Syllabus for Sustainable Economic Futures: Nature, Equity and Community

Hållbara ekonomiska framtider - natur, rättvisa och samhälle

A revised version of the syllabus is available.


  • 15 credits
  • Course code: 1MV083
  • Education cycle: First cycle
  • Main field(s) of study and in-depth level: Sustainable Development G2F

    Explanation of codes

    The code indicates the education cycle and in-depth level of the course in relation to other courses within the same main field of study according to the requirements for general degrees:

    First cycle

    • G1N: has only upper-secondary level entry requirements
    • G1F: has less than 60 credits in first-cycle course/s as entry requirements
    • G1E: contains specially designed degree project for Higher Education Diploma
    • G2F: has at least 60 credits in first-cycle course/s as entry requirements
    • G2E: has at least 60 credits in first-cycle course/s as entry requirements, contains degree project for Bachelor of Arts/Bachelor of Science
    • GXX: in-depth level of the course cannot be classified

    Second cycle

    • A1N: has only first-cycle course/s as entry requirements
    • A1F: has second-cycle course/s as entry requirements
    • A1E: contains degree project for Master of Arts/Master of Science (60 credits)
    • A2E: contains degree project for Master of Arts/Master of Science (120 credits)
    • AXX: in-depth level of the course cannot be classified

  • Grading system: Fail (U), Pass (3), Pass with credit (4), Pass with distinction (5)
  • Established: 2019-03-07
  • Established by: The Faculty Board of Science and Technology
  • Applies from: Autumn 2019
  • Entry requirements:

    60 credits

  • Responsible department: Department of Earth Sciences

Learning outcomes

On completion of the course, the student should be able to:

  • summarise and reason on central theories, concepts, definitions regarding sustainable economic systems in relation to contemporary and future sustainability challenges;
  • account for and critically relate to how different economic sustainable systems can be designed and realised at different levels and by different actors;
  • from an interdisciplinary system perspective account for the ecological, economic and social conditions and the foundations of a sustainable economic system;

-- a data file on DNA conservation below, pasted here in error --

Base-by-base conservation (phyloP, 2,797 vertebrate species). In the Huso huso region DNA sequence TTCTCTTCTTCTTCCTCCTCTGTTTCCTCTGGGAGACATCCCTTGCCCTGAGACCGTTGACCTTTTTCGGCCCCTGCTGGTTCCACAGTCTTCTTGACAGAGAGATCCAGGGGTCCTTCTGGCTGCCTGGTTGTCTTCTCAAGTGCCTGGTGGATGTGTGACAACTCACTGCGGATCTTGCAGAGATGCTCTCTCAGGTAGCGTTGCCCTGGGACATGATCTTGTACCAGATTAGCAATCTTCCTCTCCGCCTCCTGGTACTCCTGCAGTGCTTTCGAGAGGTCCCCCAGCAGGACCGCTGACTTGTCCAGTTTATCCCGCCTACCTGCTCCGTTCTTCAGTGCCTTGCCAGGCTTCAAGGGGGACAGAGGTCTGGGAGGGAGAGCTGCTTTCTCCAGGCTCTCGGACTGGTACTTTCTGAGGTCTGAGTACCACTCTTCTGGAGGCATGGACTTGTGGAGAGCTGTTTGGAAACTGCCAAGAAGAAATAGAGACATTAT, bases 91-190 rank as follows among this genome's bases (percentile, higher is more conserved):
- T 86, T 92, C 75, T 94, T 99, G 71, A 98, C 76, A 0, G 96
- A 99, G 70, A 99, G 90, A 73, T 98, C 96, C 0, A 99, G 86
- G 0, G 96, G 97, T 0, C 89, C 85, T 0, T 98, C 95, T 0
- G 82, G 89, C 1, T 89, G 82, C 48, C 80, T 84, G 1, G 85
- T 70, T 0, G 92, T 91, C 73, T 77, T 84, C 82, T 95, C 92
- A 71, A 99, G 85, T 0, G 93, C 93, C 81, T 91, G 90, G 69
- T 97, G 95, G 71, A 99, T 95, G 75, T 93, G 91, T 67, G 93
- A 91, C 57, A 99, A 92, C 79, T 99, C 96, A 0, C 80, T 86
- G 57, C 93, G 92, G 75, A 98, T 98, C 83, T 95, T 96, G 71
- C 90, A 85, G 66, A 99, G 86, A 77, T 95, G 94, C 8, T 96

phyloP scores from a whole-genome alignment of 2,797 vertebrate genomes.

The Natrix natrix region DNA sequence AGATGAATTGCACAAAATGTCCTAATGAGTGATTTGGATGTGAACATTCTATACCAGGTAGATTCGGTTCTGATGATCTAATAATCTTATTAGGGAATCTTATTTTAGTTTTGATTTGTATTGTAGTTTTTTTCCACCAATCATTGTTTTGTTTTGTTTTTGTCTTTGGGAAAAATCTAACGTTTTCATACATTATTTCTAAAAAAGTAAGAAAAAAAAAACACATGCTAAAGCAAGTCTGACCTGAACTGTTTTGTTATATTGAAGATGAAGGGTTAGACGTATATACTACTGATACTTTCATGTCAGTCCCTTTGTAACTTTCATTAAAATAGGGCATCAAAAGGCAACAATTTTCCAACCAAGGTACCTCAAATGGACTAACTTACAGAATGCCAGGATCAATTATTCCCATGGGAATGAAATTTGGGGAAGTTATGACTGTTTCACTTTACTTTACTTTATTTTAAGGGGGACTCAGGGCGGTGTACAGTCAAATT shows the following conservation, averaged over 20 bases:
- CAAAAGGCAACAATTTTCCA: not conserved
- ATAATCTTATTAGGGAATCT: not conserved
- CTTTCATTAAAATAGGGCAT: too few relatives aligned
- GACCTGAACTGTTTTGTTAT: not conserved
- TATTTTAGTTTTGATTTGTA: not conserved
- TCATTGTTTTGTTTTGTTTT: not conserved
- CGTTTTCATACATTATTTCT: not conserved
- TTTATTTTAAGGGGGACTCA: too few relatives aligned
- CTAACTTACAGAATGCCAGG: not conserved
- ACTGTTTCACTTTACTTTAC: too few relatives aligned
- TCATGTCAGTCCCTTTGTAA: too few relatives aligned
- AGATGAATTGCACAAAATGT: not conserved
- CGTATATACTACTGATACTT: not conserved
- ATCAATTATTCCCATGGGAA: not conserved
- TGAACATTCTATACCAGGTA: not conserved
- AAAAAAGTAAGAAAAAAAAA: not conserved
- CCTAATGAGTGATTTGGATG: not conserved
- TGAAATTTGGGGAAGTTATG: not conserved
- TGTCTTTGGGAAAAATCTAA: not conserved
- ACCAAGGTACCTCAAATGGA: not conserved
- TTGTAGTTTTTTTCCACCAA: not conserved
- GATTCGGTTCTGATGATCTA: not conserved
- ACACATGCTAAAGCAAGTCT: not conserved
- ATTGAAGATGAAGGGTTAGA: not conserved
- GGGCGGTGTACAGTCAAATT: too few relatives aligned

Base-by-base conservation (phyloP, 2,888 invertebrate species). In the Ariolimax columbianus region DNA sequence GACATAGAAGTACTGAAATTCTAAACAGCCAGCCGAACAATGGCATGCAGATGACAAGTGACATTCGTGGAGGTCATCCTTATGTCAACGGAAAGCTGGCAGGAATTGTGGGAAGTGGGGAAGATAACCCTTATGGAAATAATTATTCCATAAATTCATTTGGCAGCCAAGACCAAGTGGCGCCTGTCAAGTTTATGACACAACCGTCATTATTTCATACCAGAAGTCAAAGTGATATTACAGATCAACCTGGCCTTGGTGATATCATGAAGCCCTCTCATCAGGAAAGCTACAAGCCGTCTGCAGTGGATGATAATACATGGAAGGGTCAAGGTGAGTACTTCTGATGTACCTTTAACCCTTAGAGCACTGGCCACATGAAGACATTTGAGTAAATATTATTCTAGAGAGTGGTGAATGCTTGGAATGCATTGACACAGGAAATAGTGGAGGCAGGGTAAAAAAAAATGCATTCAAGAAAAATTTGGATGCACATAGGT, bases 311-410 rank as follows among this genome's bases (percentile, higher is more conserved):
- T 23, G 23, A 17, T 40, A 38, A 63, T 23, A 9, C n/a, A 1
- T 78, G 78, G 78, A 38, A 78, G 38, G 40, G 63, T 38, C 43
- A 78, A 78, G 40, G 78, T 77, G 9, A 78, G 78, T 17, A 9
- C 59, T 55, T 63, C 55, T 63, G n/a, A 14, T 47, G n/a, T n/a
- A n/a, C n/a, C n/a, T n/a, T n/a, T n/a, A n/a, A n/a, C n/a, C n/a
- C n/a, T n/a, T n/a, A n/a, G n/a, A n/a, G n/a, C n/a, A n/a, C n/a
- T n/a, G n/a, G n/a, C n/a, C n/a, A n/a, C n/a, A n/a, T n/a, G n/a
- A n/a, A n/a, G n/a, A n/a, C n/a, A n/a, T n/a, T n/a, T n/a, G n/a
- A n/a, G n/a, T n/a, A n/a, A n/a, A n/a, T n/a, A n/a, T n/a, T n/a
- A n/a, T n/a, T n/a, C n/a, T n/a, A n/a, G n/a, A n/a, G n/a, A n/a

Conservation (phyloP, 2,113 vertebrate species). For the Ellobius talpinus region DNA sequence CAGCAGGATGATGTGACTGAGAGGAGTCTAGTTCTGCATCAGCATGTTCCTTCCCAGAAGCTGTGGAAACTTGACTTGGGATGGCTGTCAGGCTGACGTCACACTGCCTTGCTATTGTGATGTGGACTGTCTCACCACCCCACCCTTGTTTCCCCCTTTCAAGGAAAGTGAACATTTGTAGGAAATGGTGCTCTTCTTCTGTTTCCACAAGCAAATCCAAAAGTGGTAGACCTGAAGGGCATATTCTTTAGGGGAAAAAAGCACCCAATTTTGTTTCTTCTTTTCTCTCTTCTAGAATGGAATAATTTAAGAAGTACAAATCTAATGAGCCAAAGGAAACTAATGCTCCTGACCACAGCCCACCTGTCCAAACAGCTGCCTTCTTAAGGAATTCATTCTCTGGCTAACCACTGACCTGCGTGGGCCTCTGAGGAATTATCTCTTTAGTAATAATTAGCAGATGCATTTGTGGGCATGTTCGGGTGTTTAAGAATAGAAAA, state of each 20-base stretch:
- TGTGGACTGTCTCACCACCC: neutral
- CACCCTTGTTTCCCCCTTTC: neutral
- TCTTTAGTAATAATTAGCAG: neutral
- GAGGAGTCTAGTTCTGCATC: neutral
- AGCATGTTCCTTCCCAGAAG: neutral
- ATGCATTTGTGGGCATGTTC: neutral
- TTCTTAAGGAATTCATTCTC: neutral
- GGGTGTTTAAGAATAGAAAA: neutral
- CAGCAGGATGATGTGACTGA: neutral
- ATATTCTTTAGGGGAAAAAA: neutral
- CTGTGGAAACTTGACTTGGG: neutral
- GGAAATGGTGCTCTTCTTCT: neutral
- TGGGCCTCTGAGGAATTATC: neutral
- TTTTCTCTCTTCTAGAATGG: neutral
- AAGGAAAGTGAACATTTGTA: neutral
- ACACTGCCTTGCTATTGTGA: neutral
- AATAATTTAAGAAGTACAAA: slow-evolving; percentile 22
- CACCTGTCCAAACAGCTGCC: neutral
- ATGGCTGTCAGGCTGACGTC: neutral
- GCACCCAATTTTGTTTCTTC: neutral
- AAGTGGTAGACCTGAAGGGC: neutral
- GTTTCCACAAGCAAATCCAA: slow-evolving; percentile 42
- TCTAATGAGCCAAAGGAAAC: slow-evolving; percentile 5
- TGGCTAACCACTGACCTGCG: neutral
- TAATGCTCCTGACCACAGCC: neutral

• apply an ethical and justice perspective on practical issues concerning the design and implementation of future sustainable economic systems;
  • evaluate and analyse the consequences of various proposals for future economic systems in a larger sustainability context;
  • communicate in writing and orally questions concerning sustainable economic systems;
  • initiate, plan, implement and evaluate a delimited project work within the course area.


The course covers a broad theoretical, conceptual and definition orientation where various inter- and multidisciplinary research areas within ecological economics and environmental economics, as well as theoretical orientations, aim to exemplify how sustainable economic systems at different levels can be designed and implemented by different actors. This orientation also links issues related to future economic systems with the global sustainability goals and other frameworks for sustainable development. The course then goes on to deepen the discussion and shed light on the ecological, resource-based, social and cultural conditions and the foundations for a sustainable and equitable future economic system. This process combines system thinking and an interdisciplinary understanding of how these conditions and foundations are connected and interact. The consequences of various future, sustainable economic systems are also being investigated and analysed. The course's many perspectives, questions and discussions give the student a wide range of areas to focus on in the project work.


The teaching consists of lectures, seminars and workshops. The lectures are given by guest lecturers from various academic disciplines and relevant areas of society. Ample opportunities are provided for active student participation and critical reflection. Participation in seminars and workshops is compulsory. Non-compulsory study visits or equivalent may occur.


The student is examined through written preparation for (4 credits) and active participation in seminars and workshops (3 credits), and through written documentation (7 credits) and oral presentation (1 credit) of a project.

If there are special reasons for doing so, an examiner may make an exception from the method of assessment indicated and allow a student to be assessed by another method. An example of special reasons might be a certificate regarding special pedagogical support from the University's disability coordinator.

Syllabus Revisions

Reading list

Reading list

Applies from: Autumn 2021

Some titles may be available electronically through the University library.

  • Raworth, Kate Doughnut economics - seven ways to think like a 21st-century economist

    Random House, 2017

    Find in the library


  • Marcos, ; Moisés, Critical thought in the face of the capitalist hydra I

    Durham, North Carolina: PaperBoat Press, 2016

    Find in the library


  • Jackson, Tim Post growth : life after capitalism

    Cambridge: Polity Press, 2021

    Find in the library


  • Moyo, Dambisa Edge of chaos : why democracy is failing to deliver economic growth -- and how to fix it

    London: Little, Brown, 2018

    Find in the library


  • Digital Compendium Online SEF

    CEMUS, 2020


Reading list revisions